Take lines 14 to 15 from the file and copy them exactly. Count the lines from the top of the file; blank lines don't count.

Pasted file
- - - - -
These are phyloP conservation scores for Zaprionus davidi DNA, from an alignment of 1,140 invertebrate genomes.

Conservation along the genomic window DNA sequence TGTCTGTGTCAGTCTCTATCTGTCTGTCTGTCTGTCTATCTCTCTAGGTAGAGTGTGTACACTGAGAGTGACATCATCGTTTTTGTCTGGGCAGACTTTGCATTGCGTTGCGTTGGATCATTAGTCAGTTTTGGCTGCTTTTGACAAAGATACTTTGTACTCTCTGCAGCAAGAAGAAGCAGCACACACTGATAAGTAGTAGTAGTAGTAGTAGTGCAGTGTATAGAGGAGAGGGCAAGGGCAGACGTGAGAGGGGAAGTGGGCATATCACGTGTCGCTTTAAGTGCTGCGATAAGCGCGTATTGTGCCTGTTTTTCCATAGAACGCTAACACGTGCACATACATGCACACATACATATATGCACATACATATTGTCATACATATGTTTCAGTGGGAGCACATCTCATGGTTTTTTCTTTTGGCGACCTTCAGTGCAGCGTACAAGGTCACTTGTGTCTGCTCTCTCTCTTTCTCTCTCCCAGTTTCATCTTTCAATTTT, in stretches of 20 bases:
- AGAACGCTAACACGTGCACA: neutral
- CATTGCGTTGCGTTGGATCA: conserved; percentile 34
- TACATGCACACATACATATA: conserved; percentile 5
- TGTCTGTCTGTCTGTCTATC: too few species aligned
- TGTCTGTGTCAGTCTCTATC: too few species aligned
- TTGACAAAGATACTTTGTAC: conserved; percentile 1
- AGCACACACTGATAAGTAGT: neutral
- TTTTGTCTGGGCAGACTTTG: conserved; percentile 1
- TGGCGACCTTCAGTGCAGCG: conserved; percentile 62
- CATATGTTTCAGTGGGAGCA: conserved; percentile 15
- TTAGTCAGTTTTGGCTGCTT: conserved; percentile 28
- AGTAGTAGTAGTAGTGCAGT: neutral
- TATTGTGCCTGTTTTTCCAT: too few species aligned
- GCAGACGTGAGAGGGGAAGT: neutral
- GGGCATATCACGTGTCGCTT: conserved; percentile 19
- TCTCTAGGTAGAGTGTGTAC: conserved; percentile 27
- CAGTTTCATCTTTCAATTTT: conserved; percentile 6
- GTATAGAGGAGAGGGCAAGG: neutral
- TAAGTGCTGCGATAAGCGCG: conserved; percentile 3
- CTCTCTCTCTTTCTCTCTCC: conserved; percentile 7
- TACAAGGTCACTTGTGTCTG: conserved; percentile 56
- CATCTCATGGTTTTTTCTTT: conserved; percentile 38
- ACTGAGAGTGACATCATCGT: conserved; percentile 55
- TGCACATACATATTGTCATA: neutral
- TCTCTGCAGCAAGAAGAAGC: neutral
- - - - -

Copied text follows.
- AGTAGTAGTAGTAGTGCAGT: neutral
- TATTGTGCCTGTTTTTCCAT: too few species aligned